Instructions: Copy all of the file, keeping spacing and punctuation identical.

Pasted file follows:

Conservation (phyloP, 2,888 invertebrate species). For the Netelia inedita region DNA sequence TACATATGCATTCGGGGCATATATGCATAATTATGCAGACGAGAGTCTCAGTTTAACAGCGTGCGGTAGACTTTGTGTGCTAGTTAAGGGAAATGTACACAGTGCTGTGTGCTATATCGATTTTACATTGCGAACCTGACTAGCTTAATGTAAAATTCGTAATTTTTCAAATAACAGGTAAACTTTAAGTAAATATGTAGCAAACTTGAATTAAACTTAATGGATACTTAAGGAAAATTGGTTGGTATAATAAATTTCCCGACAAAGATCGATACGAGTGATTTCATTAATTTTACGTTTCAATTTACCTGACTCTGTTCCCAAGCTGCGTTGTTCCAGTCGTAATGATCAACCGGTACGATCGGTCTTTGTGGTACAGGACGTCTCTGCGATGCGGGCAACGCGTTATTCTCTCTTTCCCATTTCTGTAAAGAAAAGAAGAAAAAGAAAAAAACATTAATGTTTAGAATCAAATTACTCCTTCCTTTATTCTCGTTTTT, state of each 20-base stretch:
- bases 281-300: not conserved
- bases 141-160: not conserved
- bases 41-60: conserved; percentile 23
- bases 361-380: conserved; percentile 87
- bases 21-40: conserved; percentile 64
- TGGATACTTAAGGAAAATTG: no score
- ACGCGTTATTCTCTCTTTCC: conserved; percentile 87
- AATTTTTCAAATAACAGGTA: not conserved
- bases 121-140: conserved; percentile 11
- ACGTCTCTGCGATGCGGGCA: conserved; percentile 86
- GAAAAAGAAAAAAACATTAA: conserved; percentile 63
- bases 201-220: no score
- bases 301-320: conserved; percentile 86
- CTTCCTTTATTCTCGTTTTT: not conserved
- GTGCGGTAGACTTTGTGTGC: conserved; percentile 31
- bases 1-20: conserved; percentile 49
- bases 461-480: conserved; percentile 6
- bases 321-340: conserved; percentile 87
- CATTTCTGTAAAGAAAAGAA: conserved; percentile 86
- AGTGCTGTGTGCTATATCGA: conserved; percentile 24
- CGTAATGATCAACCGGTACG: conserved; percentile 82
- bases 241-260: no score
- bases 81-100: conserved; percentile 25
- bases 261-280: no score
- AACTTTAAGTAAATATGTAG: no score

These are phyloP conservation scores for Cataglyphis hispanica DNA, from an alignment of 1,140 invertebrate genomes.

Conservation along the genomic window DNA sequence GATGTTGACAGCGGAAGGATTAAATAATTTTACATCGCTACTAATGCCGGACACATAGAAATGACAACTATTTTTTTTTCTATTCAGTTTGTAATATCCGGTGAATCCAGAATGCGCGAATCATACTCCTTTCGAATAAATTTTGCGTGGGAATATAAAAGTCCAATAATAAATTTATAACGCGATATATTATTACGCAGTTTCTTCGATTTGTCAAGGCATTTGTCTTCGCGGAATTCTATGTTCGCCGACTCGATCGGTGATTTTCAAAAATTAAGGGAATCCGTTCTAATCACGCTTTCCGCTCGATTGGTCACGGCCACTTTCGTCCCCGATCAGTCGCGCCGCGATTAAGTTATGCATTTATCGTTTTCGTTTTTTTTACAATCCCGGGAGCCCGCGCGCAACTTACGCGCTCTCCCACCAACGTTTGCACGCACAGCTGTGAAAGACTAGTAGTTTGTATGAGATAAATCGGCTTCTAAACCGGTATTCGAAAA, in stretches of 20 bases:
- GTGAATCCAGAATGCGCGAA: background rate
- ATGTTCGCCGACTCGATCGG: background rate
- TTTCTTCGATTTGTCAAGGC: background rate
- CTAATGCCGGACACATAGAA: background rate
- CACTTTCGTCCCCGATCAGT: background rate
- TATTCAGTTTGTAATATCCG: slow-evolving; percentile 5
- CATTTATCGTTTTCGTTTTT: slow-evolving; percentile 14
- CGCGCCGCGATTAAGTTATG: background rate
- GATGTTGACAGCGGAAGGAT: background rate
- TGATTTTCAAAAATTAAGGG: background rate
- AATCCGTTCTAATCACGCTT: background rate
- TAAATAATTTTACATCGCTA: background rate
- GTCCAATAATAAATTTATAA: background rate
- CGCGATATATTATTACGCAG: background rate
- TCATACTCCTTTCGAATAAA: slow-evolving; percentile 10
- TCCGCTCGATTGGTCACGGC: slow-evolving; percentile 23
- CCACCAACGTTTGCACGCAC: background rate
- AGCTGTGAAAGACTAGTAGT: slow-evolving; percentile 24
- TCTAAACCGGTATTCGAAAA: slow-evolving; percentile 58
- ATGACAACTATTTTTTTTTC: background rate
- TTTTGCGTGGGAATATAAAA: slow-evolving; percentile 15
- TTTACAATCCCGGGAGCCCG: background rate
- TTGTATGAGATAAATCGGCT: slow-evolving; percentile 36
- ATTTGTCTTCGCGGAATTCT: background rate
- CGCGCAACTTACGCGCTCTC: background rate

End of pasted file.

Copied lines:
Conservation (phyloP, 2,888 invertebrate species). For the Netelia inedita region DNA sequence TACATATGCATTCGGGGCATATATGCATAATTATGCAGACGAGAGTCTCAGTTTAACAGCGTGCGGTAGACTTTGTGTGCTAGTTAAGGGAAATGTACACAGTGCTGTGTGCTATATCGATTTTACATTGCGAACCTGACTAGCTTAATGTAAAATTCGTAATTTTTCAAATAACAGGTAAACTTTAAGTAAATATGTAGCAAACTTGAATTAAACTTAATGGATACTTAAGGAAAATTGGTTGGTATAATAAATTTCCCGACAAAGATCGATACGAGTGATTTCATTAATTTTACGTTTCAATTTACCTGACTCTGTTCCCAAGCTGCGTTGTTCCAGTCGTAATGATCAACCGGTACGATCGGTCTTTGTGGTACAGGACGTCTCTGCGATGCGGGCAACGCGTTATTCTCTCTTTCCCATTTCTGTAAAGAAAAGAAGAAAAAGAAAAAAACATTAATGTTTAGAATCAAATTACTCCTTCCTTTATTCTCGTTTTT, state of each 20-base stretch:
- bases 281-300: not conserved
- bases 141-160: not conserved
- bases 41-60: conserved; percentile 23
- bases 361-380: conserved; percentile 87
- bases 21-40: conserved; percentile 64
- TGGATACTTAAGGAAAATTG: no score
- ACGCGTTATTCTCTCTTTCC: conserved; percentile 87
- AATTTTTCAAATAACAGGTA: not conserved
- bases 121-140: conserved; percentile 11
- ACGTCTCTGCGATGCGGGCA: conserved; percentile 86
- GAAAAAGAAAAAAACATTAA: conserved; percentile 63
- bases 201-220: no score
- bases 301-320: conserved; percentile 86
- CTTCCTTTATTCTCGTTTTT: not conserved
- GTGCGGTAGACTTTGTGTGC: conserved; percentile 31
- bases 1-20: conserved; percentile 49
- bases 461-480: conserved; percentile 6
- bases 321-340: conserved; percentile 87
- CATTTCTGTAAAGAAAAGAA: conserved; percentile 86
- AGTGCTGTGTGCTATATCGA: conserved; percentile 24
- CGTAATGATCAACCGGTACG: conserved; percentile 82
- bases 241-260: no score
- bases 81-100: conserved; percentile 25
- bases 261-280: no score
- AACTTTAAGTAAATATGTAG: no score

These are phyloP conservation scores for Cataglyphis hispanica DNA, from an alignment of 1,140 invertebrate genomes.

Conservation along the genomic window DNA sequence GATGTTGACAGCGGAAGGATTAAATAATTTTACATCGCTACTAATGCCGGACACATAGAAATGACAACTATTTTTTTTTCTATTCAGTTTGTAATATCCGGTGAATCCAGAATGCGCGAATCATACTCCTTTCGAATAAATTTTGCGTGGGAATATAAAAGTCCAATAATAAATTTATAACGCGATATATTATTACGCAGTTTCTTCGATTTGTCAAGGCATTTGTCTTCGCGGAATTCTATGTTCGCCGACTCGATCGGTGATTTTCAAAAATTAAGGGAATCCGTTCTAATCACGCTTTCCGCTCGATTGGTCACGGCCACTTTCGTCCCCGATCAGTCGCGCCGCGATTAAGTTATGCATTTATCGTTTTCGTTTTTTTTACAATCCCGGGAGCCCGCGCGCAACTTACGCGCTCTCCCACCAACGTTTGCACGCACAGCTGTGAAAGACTAGTAGTTTGTATGAGATAAATCGGCTTCTAAACCGGTATTCGAAAA, in stretches of 20 bases:
- GTGAATCCAGAATGCGCGAA: background rate
- ATGTTCGCCGACTCGATCGG: background rate
- TTTCTTCGATTTGTCAAGGC: background rate
- CTAATGCCGGACACATAGAA: background rate
- CACTTTCGTCCCCGATCAGT: background rate
- TATTCAGTTTGTAATATCCG: slow-evolving; percentile 5
- CATTTATCGTTTTCGTTTTT: slow-evolving; percentile 14
- CGCGCCGCGATTAAGTTATG: background rate
- GATGTTGACAGCGGAAGGAT: background rate
- TGATTTTCAAAAATTAAGGG: background rate
- AATCCGTTCTAATCACGCTT: background rate
- TAAATAATTTTACATCGCTA: background rate
- GTCCAATAATAAATTTATAA: background rate
- CGCGATATATTATTACGCAG: background rate
- TCATACTCCTTTCGAATAAA: slow-evolving; percentile 10
- TCCGCTCGATTGGTCACGGC: slow-evolving; percentile 23
- CCACCAACGTTTGCACGCAC: background rate
- AGCTGTGAAAGACTAGTAGT: slow-evolving; percentile 24
- TCTAAACCGGTATTCGAAAA: slow-evolving; percentile 58
- ATGACAACTATTTTTTTTTC: background rate
- TTTTGCGTGGGAATATAAAA: slow-evolving; percentile 15
- TTTACAATCCCGGGAGCCCG: background rate
- TTGTATGAGATAAATCGGCT: slow-evolving; percentile 36
- ATTTGTCTTCGCGGAATTCT: background rate
- CGCGCAACTTACGCGCTCTC: background rate